COLUMBUS — Ohio’s new ban on texting while driving is just two weeks old, but a national group of highway safety officials already says the law doesn’t go far enough.
While praising the state for banning texting by drivers — it took legislators three years to approve a bill — the Governors Highway Safety Association says Ohio and all other states also should enact stricter laws that prohibit the use of any hand-held electronic device while behind the wheel.
Although 39 states ban texting while driving, just nine prohibit all drivers from using hand-held devices for any purpose.
West Virginia will become the 10th state to ban all hand-held devices on July 1, 2013.
The highway-safety group based in Washington represents safety officials from all states, not governors.
For the record, a cell-phone ban is not on Gov. John Kasich’s priority list right now, a spokesman said.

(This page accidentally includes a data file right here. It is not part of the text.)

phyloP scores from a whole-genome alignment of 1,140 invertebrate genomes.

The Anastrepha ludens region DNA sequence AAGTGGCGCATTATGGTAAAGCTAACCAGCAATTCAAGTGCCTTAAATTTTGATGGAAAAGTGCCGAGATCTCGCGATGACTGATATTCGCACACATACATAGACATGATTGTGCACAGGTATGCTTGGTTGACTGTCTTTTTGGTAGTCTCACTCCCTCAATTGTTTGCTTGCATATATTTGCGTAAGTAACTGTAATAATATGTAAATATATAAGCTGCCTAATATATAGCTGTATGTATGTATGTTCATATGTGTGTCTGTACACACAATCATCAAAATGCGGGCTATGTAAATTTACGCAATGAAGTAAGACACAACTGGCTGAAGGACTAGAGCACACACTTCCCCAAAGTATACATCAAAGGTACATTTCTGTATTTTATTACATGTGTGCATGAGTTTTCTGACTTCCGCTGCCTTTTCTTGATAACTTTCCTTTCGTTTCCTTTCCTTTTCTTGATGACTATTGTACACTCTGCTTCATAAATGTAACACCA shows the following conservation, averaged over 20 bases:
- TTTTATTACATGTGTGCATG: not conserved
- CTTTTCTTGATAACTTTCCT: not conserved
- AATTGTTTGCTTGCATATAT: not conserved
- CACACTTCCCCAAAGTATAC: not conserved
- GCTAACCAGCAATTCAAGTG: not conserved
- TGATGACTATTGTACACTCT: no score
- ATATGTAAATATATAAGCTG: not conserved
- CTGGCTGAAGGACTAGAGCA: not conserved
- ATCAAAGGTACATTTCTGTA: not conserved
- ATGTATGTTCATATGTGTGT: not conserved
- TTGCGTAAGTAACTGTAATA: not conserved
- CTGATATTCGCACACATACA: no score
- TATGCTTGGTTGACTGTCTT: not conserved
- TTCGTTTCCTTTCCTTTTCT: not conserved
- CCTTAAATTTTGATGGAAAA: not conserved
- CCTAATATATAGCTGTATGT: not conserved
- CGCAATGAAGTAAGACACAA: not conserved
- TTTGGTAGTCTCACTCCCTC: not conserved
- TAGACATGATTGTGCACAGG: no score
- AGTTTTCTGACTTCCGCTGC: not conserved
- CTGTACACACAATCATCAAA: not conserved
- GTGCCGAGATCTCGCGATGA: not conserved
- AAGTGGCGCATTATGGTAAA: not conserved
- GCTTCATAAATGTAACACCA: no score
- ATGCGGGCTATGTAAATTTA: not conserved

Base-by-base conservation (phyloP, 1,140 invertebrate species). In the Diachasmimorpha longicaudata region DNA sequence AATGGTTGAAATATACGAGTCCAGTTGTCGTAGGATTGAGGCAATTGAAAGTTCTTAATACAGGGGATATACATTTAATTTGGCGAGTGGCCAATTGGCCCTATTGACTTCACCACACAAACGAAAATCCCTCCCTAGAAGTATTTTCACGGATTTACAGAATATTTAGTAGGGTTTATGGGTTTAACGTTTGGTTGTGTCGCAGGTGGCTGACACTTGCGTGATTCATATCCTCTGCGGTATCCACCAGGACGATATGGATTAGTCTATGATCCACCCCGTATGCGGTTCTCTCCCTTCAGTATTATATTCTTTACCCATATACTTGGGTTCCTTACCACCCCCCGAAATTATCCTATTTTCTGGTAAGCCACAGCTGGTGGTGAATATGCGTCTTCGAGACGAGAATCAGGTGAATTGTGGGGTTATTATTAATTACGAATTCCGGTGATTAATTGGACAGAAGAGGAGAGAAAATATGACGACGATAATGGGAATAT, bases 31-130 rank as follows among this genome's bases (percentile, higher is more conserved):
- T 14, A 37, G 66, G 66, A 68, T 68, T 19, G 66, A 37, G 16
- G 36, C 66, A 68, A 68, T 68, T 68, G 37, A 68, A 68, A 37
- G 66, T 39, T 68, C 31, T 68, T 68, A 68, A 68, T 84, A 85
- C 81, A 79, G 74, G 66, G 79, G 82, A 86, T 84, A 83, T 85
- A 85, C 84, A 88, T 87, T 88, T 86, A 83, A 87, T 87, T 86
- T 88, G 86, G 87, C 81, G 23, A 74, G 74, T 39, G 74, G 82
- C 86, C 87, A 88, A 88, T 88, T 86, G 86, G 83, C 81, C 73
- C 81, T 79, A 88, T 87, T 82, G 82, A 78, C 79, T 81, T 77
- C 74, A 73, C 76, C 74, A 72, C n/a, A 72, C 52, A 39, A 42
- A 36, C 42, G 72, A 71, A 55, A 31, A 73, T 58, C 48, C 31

Ohio’s new law bans typing, sending, or reading cell-phone text messages but not cell-phone conversations. It does ban drivers younger than 18, though, from using any electronic device, including cell phones, MP3 players, GPS systems, on-board computers, and hands-free accessories.
Because it’s classified as a primary violation, police can stop the youngest drivers for violating their portion of the law alone. For adult drivers, it’s a secondary offense; speeding or other violations must have occurred for officers to pull them over.
The national safety group says allowing cell phones for some purposes makes texting bans difficult to enforce.
The group previously pushed states only for the laws Ohio now has, but it began pushing this month for stricter rules.
Violations would be easier to spot if all hand-held devices were banned, its members argue.
“People will say, ‘Oh, I’m dialing,’ and that’s legal,” said Jonathan Adkins, spokesman for the Governors Highway Safety Association.
“By having the hand-held ban, it helps out law enforcement.”
Ohio’s law took effect on Aug. 31, but state troopers, local police, and deputy sheriffs are issuing warnings for the first six months.